An NCI-designated Comprehensive Cancer Center
By City of Hope | March 17, 2020
Scorpion Venom for Brain Cancer | City of Hope Michael Barish, Ph.D., Christine Brown, Ph.D., and Dongrui Wang, Ph.D.
City of Hope researchers designed a groundbreaking CAR T cell technology that uses chlorotoxin (CLTX), a 36-amino acid peptide found in the venom of the deathstalker scorpion, to direct T cells to selectively target glioblastoma (GBM) cells. GBM is the most common type of brain tumor, and it is considered to be among the deadliest human cancers according to the American Cancer Society. A GBM diagnosis is especially alarming due to the rapid speed at which this tumor grows and disseminated throughout the brain — making it very challenging to treat.
In this study, City of Hope researchers compare CLTX binding with expression of antigens currently under investigation as CAR T cell targets, including IL13Rα2, HER2 and EGFR, on tumor cells derived from resection samples from a cohort of patients with GBM. They found widespread binding of CLTX to patient tumor cells, including the GBM stem-like cells that are responsible for tumor recurrence.
“We are not actually injecting a toxin but exploiting CLTX’s binding properties in the design of the CAR. The idea was to develop a CAR that would target T cells to a wider variety of GBM tumor cells than the other antibody-based CARs,” explained Michael Barish, Ph.D., chair and professor at Department of Developmental and Stem Cell Biology who served as the study lead.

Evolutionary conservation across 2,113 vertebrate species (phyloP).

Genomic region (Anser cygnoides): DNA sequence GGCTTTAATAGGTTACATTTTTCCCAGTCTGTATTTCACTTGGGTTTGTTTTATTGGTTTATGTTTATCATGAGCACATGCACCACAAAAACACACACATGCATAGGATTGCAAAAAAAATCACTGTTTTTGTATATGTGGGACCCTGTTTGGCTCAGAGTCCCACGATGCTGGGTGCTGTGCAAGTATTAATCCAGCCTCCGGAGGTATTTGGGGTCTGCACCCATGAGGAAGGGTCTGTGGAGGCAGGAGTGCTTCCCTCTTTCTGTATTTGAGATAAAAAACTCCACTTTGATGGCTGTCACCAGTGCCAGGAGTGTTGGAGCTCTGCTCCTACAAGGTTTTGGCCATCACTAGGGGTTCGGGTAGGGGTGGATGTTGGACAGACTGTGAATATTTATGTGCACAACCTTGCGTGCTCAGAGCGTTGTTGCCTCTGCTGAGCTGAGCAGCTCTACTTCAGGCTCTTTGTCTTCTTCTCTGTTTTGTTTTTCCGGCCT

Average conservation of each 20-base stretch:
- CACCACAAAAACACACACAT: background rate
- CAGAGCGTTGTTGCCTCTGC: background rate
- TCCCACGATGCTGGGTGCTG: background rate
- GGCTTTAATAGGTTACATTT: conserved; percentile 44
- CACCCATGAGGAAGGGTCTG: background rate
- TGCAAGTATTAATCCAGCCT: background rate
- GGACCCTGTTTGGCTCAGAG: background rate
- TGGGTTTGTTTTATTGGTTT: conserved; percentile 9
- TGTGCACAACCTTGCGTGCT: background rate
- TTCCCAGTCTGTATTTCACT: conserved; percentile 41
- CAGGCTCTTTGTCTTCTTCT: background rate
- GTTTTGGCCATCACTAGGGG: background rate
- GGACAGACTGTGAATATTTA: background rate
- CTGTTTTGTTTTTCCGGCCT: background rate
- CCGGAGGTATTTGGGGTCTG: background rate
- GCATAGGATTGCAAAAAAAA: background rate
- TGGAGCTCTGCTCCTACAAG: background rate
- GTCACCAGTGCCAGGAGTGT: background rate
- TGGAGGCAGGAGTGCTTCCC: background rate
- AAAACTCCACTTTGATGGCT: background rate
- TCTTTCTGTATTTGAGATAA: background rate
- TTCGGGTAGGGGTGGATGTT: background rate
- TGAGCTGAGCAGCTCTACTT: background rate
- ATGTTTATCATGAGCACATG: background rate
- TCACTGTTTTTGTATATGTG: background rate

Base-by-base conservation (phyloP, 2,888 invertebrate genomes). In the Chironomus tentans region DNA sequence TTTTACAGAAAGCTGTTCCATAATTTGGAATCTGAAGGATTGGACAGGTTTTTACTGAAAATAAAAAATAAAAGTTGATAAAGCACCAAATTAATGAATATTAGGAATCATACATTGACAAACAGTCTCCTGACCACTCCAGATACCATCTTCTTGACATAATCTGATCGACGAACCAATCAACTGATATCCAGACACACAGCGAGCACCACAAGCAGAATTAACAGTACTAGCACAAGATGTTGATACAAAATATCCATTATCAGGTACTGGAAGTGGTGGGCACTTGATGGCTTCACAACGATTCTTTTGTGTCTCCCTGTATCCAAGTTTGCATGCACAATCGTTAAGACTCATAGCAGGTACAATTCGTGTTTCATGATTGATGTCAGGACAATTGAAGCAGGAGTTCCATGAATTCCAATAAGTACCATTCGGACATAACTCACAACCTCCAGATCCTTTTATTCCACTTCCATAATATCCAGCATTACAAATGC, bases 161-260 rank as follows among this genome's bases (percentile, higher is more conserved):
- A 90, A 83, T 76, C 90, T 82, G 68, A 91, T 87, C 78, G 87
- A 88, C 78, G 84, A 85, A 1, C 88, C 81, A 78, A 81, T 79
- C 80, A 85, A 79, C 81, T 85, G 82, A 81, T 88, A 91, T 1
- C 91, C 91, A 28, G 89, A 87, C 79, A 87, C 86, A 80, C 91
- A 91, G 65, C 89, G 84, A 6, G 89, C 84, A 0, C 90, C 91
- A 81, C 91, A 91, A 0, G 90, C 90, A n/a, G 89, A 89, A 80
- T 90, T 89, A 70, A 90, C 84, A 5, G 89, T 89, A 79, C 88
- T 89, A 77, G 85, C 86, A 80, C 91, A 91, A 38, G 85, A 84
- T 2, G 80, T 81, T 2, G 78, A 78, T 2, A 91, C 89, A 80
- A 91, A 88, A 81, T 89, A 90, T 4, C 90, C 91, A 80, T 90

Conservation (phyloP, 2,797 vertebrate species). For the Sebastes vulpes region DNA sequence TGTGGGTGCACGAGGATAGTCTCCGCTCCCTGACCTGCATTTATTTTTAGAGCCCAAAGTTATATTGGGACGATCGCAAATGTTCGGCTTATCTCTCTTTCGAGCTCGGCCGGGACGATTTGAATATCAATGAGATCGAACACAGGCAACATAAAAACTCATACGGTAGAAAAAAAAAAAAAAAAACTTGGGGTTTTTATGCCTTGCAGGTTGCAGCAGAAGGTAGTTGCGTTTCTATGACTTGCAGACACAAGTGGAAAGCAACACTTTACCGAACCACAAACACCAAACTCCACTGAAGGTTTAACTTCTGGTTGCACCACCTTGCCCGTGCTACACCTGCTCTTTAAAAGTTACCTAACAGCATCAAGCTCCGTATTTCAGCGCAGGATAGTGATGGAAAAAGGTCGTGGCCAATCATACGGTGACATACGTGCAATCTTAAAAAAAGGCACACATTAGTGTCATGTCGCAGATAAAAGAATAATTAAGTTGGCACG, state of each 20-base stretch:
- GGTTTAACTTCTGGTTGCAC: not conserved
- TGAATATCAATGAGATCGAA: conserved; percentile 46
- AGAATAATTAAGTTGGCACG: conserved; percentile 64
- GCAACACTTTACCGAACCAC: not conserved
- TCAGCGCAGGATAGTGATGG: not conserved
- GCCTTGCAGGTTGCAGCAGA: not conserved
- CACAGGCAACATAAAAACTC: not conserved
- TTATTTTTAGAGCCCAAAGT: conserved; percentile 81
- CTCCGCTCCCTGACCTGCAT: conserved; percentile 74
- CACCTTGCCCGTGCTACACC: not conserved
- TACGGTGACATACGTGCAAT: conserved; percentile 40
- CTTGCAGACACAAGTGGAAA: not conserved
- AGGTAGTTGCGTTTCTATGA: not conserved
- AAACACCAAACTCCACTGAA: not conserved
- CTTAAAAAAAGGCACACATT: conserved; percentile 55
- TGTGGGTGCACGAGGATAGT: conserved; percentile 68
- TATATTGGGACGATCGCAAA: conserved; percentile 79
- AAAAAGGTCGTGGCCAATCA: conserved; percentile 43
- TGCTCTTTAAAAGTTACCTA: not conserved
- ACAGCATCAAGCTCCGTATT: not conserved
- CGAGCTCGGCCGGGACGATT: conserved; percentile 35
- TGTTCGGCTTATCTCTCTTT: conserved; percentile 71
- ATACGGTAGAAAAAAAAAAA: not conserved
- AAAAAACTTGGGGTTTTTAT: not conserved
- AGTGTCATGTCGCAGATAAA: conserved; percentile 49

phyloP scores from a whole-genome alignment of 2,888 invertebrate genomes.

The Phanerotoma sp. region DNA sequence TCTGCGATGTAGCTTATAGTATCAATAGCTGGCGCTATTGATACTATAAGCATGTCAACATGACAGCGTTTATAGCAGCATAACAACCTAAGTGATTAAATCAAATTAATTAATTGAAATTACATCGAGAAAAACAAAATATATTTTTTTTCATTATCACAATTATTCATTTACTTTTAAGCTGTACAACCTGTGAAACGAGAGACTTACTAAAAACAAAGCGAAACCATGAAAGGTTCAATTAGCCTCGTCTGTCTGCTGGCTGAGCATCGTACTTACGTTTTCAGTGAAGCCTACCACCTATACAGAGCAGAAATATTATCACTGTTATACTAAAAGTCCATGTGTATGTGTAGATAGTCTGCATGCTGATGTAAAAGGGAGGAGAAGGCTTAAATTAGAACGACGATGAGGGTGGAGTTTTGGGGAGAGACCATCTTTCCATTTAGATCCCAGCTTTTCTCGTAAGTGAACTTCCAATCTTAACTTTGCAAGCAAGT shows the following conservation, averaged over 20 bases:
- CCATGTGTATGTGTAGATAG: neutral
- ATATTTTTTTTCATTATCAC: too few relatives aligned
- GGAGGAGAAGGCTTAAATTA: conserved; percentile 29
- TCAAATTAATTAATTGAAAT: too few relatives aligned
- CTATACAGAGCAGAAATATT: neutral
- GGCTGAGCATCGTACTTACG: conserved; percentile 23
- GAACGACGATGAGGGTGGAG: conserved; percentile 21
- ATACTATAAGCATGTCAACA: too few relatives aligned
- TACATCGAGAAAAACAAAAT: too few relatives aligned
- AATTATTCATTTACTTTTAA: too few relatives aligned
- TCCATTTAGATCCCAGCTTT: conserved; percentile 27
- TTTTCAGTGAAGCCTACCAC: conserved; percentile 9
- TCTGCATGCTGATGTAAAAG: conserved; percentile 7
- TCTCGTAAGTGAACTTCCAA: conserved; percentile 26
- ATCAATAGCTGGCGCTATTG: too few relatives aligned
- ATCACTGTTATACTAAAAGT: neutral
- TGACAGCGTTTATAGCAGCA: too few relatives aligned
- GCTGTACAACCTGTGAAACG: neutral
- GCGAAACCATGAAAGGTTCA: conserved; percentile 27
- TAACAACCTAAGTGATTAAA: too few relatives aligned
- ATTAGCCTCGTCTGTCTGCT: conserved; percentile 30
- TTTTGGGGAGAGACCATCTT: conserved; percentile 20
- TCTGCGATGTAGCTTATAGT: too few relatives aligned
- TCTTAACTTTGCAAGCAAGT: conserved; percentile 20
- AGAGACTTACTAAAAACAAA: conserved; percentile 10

In animal models, consistent results were found. CLTX-CAR T cells recognized and eliminated engrafted GBM tumors while bypassing nontumor cells in the brain and other organs. The highly effective and selective killing of GBM cells will bring new options to patients.
“Our chlorotoxin-incorporating CAR expands the populations of solid tumors potentially targeted by CAR T cell therapy, which is particularly needed for patients with cancers that are difficult to treat such as glioblastoma,” said Christine Brown, Ph.D., City of Hope’s Heritage Provider Network Professor in Immunotherapy and deputy director of T Cell Therapeutics Research Laboratory.
These promising findings pave the way for the first-in-human clinical trial using CLTX-CAR T cell technology. The trial primarily aims to assess the feasibility and safety of delivery of CLTX-CAR T cells in patients with recurrent or progressive GBM. The trial will also determine the optimal therapeutic dosage of CLTX- CAR T in patients. This phase I, open-label clinical trial has started enrolling patients, and it is set to be completed in 2023.
City of Hope’s commitment to research and unyielding clinical innovation played a significant role in discovering this novel CAR T cell therapy, making us one of the few to use CAR T cell therapy in brain tumors.
Have a patient who may be a candidate for a CAR T cell therapy trial?
To refer a patient, visit or call our dedicated CAR T referral line at 833-310-CART (2278).

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